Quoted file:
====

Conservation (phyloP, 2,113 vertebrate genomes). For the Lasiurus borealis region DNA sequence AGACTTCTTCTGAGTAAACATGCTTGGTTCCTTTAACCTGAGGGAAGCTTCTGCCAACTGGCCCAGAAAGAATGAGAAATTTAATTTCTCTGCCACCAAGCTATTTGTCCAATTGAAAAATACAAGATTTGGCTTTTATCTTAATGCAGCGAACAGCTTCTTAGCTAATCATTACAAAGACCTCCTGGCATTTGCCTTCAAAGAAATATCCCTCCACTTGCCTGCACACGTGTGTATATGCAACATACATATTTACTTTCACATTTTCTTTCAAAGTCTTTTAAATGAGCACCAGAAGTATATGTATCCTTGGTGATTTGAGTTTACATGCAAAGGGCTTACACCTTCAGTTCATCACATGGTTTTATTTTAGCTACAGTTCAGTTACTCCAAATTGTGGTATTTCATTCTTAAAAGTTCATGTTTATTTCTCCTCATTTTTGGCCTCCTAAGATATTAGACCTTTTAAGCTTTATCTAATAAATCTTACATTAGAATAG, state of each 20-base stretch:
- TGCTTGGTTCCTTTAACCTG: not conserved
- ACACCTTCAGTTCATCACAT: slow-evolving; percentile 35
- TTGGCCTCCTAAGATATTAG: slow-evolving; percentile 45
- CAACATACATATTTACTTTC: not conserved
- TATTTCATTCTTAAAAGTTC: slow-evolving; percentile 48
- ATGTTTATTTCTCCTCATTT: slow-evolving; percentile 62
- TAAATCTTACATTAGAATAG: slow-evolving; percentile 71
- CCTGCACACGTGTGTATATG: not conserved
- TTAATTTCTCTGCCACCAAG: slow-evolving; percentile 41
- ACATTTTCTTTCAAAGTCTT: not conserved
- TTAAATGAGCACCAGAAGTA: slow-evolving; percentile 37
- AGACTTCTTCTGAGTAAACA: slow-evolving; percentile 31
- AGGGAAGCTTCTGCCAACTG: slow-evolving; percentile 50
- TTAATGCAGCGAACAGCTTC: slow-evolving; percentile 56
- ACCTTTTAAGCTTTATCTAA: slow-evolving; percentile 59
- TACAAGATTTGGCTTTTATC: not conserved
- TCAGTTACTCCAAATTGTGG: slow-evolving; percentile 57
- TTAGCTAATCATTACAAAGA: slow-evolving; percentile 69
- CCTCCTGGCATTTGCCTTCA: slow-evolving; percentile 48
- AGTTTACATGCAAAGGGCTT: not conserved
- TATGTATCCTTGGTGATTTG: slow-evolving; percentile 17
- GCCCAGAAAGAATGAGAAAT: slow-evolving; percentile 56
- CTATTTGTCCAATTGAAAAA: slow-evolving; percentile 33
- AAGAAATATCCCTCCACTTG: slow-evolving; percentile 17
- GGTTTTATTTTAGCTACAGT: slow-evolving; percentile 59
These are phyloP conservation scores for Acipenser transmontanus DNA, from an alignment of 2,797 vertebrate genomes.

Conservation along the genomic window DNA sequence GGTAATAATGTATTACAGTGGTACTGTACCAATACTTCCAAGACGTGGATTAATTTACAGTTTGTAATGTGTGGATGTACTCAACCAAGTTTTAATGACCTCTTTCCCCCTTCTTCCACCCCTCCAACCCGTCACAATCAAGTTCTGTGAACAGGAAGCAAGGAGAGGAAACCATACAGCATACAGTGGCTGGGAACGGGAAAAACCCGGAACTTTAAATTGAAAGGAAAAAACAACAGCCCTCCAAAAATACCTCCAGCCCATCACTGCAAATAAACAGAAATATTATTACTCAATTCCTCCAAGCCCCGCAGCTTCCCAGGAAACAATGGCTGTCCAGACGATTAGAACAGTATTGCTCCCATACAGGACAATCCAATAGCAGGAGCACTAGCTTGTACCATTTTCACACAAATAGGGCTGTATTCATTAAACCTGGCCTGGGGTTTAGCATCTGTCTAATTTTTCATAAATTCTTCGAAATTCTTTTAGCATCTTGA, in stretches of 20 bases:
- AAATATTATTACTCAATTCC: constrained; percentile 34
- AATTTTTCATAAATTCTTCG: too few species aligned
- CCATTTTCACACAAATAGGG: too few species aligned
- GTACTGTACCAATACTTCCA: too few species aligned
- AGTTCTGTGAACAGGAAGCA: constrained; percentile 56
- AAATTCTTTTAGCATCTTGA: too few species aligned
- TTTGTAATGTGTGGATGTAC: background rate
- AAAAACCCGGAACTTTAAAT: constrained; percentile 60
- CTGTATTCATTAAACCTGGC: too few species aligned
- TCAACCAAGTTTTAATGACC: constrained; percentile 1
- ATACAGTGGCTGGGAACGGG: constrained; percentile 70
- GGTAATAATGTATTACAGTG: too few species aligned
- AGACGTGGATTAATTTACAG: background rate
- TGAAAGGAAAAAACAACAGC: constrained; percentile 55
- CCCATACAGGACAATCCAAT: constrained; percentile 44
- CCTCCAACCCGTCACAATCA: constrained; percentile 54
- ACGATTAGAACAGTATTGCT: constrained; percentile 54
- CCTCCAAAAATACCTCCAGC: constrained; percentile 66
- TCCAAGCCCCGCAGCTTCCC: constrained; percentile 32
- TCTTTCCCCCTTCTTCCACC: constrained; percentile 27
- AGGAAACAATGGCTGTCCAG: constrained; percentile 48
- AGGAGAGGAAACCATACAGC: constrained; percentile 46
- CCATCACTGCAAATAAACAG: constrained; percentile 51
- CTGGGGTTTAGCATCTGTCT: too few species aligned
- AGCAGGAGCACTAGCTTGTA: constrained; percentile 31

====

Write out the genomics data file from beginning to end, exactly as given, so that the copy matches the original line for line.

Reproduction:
Conservation (phyloP, 2,113 vertebrate genomes). For the Lasiurus borealis region DNA sequence AGACTTCTTCTGAGTAAACATGCTTGGTTCCTTTAACCTGAGGGAAGCTTCTGCCAACTGGCCCAGAAAGAATGAGAAATTTAATTTCTCTGCCACCAAGCTATTTGTCCAATTGAAAAATACAAGATTTGGCTTTTATCTTAATGCAGCGAACAGCTTCTTAGCTAATCATTACAAAGACCTCCTGGCATTTGCCTTCAAAGAAATATCCCTCCACTTGCCTGCACACGTGTGTATATGCAACATACATATTTACTTTCACATTTTCTTTCAAAGTCTTTTAAATGAGCACCAGAAGTATATGTATCCTTGGTGATTTGAGTTTACATGCAAAGGGCTTACACCTTCAGTTCATCACATGGTTTTATTTTAGCTACAGTTCAGTTACTCCAAATTGTGGTATTTCATTCTTAAAAGTTCATGTTTATTTCTCCTCATTTTTGGCCTCCTAAGATATTAGACCTTTTAAGCTTTATCTAATAAATCTTACATTAGAATAG, state of each 20-base stretch:
- TGCTTGGTTCCTTTAACCTG: not conserved
- ACACCTTCAGTTCATCACAT: slow-evolving; percentile 35
- TTGGCCTCCTAAGATATTAG: slow-evolving; percentile 45
- CAACATACATATTTACTTTC: not conserved
- TATTTCATTCTTAAAAGTTC: slow-evolving; percentile 48
- ATGTTTATTTCTCCTCATTT: slow-evolving; percentile 62
- TAAATCTTACATTAGAATAG: slow-evolving; percentile 71
- CCTGCACACGTGTGTATATG: not conserved
- TTAATTTCTCTGCCACCAAG: slow-evolving; percentile 41
- ACATTTTCTTTCAAAGTCTT: not conserved
- TTAAATGAGCACCAGAAGTA: slow-evolving; percentile 37
- AGACTTCTTCTGAGTAAACA: slow-evolving; percentile 31
- AGGGAAGCTTCTGCCAACTG: slow-evolving; percentile 50
- TTAATGCAGCGAACAGCTTC: slow-evolving; percentile 56
- ACCTTTTAAGCTTTATCTAA: slow-evolving; percentile 59
- TACAAGATTTGGCTTTTATC: not conserved
- TCAGTTACTCCAAATTGTGG: slow-evolving; percentile 57
- TTAGCTAATCATTACAAAGA: slow-evolving; percentile 69
- CCTCCTGGCATTTGCCTTCA: slow-evolving; percentile 48
- AGTTTACATGCAAAGGGCTT: not conserved
- TATGTATCCTTGGTGATTTG: slow-evolving; percentile 17
- GCCCAGAAAGAATGAGAAAT: slow-evolving; percentile 56
- CTATTTGTCCAATTGAAAAA: slow-evolving; percentile 33
- AAGAAATATCCCTCCACTTG: slow-evolving; percentile 17
- GGTTTTATTTTAGCTACAGT: slow-evolving; percentile 59
These are phyloP conservation scores for Acipenser transmontanus DNA, from an alignment of 2,797 vertebrate genomes.

Conservation along the genomic window DNA sequence GGTAATAATGTATTACAGTGGTACTGTACCAATACTTCCAAGACGTGGATTAATTTACAGTTTGTAATGTGTGGATGTACTCAACCAAGTTTTAATGACCTCTTTCCCCCTTCTTCCACCCCTCCAACCCGTCACAATCAAGTTCTGTGAACAGGAAGCAAGGAGAGGAAACCATACAGCATACAGTGGCTGGGAACGGGAAAAACCCGGAACTTTAAATTGAAAGGAAAAAACAACAGCCCTCCAAAAATACCTCCAGCCCATCACTGCAAATAAACAGAAATATTATTACTCAATTCCTCCAAGCCCCGCAGCTTCCCAGGAAACAATGGCTGTCCAGACGATTAGAACAGTATTGCTCCCATACAGGACAATCCAATAGCAGGAGCACTAGCTTGTACCATTTTCACACAAATAGGGCTGTATTCATTAAACCTGGCCTGGGGTTTAGCATCTGTCTAATTTTTCATAAATTCTTCGAAATTCTTTTAGCATCTTGA, in stretches of 20 bases:
- AAATATTATTACTCAATTCC: constrained; percentile 34
- AATTTTTCATAAATTCTTCG: too few species aligned
- CCATTTTCACACAAATAGGG: too few species aligned
- GTACTGTACCAATACTTCCA: too few species aligned
- AGTTCTGTGAACAGGAAGCA: constrained; percentile 56
- AAATTCTTTTAGCATCTTGA: too few species aligned
- TTTGTAATGTGTGGATGTAC: background rate
- AAAAACCCGGAACTTTAAAT: constrained; percentile 60
- CTGTATTCATTAAACCTGGC: too few species aligned
- TCAACCAAGTTTTAATGACC: constrained; percentile 1
- ATACAGTGGCTGGGAACGGG: constrained; percentile 70
- GGTAATAATGTATTACAGTG: too few species aligned
- AGACGTGGATTAATTTACAG: background rate
- TGAAAGGAAAAAACAACAGC: constrained; percentile 55
- CCCATACAGGACAATCCAAT: constrained; percentile 44
- CCTCCAACCCGTCACAATCA: constrained; percentile 54
- ACGATTAGAACAGTATTGCT: constrained; percentile 54
- CCTCCAAAAATACCTCCAGC: constrained; percentile 66
- TCCAAGCCCCGCAGCTTCCC: constrained; percentile 32
- TCTTTCCCCCTTCTTCCACC: constrained; percentile 27
- AGGAAACAATGGCTGTCCAG: constrained; percentile 48
- AGGAGAGGAAACCATACAGC: constrained; percentile 46
- CCATCACTGCAAATAAACAG: constrained; percentile 51
- CTGGGGTTTAGCATCTGTCT: too few species aligned
- AGCAGGAGCACTAGCTTGTA: constrained; percentile 31